South Shields, 1848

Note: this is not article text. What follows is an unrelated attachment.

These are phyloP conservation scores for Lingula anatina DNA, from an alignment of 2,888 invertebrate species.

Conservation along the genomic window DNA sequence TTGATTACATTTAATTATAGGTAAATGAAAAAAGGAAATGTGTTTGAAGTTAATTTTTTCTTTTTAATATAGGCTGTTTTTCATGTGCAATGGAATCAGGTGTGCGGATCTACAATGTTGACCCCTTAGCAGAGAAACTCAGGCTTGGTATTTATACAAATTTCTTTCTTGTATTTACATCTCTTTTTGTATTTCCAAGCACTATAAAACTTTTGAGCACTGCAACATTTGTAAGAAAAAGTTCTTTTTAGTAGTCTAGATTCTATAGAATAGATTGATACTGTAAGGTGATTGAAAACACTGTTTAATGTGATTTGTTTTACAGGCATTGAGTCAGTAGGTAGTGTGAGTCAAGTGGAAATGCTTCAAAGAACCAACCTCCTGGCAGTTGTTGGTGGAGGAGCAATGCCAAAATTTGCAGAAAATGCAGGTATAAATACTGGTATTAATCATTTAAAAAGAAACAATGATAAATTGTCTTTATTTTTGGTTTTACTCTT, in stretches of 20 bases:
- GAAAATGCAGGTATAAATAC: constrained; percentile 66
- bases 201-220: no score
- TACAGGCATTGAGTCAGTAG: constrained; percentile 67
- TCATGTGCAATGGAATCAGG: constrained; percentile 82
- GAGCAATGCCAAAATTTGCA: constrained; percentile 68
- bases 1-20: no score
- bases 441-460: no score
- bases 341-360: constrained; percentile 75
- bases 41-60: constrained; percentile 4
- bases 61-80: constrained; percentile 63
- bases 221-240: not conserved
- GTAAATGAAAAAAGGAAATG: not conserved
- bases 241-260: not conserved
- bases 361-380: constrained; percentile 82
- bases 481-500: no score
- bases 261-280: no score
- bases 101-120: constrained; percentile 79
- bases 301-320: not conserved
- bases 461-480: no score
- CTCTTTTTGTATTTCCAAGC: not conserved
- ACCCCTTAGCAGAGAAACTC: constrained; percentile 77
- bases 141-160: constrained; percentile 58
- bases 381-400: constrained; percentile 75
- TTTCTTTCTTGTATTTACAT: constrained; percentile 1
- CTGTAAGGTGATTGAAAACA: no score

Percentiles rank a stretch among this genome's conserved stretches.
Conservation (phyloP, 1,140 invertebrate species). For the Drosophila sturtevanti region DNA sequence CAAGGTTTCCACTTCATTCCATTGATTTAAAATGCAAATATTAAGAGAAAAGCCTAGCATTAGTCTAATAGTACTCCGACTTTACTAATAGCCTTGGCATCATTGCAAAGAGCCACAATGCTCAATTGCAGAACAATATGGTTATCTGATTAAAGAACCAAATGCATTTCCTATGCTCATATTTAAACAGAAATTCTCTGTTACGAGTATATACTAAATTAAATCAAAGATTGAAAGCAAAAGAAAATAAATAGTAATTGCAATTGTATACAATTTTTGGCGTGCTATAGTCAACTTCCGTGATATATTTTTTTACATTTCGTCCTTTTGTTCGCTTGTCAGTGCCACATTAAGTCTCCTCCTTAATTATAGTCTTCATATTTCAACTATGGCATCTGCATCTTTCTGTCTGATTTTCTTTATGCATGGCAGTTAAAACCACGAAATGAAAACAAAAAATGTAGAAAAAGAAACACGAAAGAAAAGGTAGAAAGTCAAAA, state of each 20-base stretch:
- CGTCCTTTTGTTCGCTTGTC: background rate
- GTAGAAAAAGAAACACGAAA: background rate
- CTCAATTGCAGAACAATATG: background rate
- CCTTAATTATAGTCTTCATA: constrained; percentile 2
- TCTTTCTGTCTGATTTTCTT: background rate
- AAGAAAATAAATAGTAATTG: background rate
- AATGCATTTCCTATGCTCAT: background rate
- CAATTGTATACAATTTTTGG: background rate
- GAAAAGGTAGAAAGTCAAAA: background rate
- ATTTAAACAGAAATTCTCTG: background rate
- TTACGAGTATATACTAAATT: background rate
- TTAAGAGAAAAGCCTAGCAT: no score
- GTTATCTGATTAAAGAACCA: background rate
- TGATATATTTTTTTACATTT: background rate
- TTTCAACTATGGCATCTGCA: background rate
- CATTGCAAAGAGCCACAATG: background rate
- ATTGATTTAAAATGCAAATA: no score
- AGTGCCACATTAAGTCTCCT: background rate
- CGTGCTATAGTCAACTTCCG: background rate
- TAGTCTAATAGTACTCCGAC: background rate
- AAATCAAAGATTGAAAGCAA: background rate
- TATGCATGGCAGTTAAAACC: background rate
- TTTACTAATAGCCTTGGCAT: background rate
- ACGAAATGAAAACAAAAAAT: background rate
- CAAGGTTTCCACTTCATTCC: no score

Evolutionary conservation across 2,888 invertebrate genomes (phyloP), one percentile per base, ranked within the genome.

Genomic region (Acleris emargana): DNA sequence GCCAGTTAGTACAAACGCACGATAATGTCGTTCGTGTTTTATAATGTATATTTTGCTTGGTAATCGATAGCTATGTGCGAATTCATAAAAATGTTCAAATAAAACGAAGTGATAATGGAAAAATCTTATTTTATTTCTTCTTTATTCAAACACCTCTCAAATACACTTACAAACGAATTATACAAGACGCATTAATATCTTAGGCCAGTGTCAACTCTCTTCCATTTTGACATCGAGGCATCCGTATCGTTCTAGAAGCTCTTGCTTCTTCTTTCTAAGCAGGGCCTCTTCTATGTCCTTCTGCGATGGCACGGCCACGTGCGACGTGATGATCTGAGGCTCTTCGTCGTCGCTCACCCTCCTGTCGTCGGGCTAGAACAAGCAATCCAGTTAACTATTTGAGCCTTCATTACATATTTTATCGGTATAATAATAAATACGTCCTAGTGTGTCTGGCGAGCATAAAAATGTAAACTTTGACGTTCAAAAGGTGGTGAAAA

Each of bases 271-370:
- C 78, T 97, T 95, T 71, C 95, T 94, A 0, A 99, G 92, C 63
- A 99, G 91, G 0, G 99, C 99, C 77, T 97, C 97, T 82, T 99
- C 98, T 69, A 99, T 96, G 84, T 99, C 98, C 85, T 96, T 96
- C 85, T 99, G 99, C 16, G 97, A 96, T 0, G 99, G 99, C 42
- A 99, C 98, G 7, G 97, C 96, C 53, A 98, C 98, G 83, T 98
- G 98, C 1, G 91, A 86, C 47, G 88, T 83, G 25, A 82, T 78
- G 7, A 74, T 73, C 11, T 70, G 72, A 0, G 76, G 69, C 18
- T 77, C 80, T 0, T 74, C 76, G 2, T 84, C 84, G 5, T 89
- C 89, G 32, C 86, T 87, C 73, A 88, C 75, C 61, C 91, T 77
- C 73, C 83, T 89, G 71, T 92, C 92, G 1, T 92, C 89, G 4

SHIELDS, SOUTH, a sea-port, newly-enfranchised borough, and township, and the head of a union, in the parish of Jarrow, E. division of Chester ward, N. division of Durham, 20 miles (N.N.E.) from Durham, and 278 (N.N.W.) from London; the township containing 9,082 inhabitants. This place, the importance of which is comparatively of modern date, lays claim notwithstanding to an origin of remote antiquity, and has strong indications of having been a Roman station. At the western extremity of the town is an elevated pavement, near the mouth of the Tyne, corresponding with a similar work near the end of the wall of Severus on the opposite bank of the river. It was evidently constructed by the Romans, for the safe landing of their forces at the ebbing and flowing of the tide; and at a place called the Lawe, between the town and the river, a hypocaust, some altars, coins, and numerous other vestiges of Roman occupation, have been found. In the opinion of some antiquaries, the place seems almost identified with the ancient Segedunum, the first station on the wall of Severus. A military road branching from the Watling-street, passing over Durham and Harbrass moors, and by Lumley Castle, terminates here; it is called the Wreken Dyke by Hutchinson, who derives that name from its probable restoration by the Danes, for the more easy access to the Tyne. The trade of South Shields was greatly promoted by the establishment about the year 1499 of the manufacture of salt, which, in the reigns of Elizabeth. James, and Charles I., attracted many strangers, who settled in the town. During the parliamentary war, a guard-house with a battery of four guns was erected on the Lawe, which was taken by the Scottish general Leslie in 1644, and which at the close of the late war was dismantled.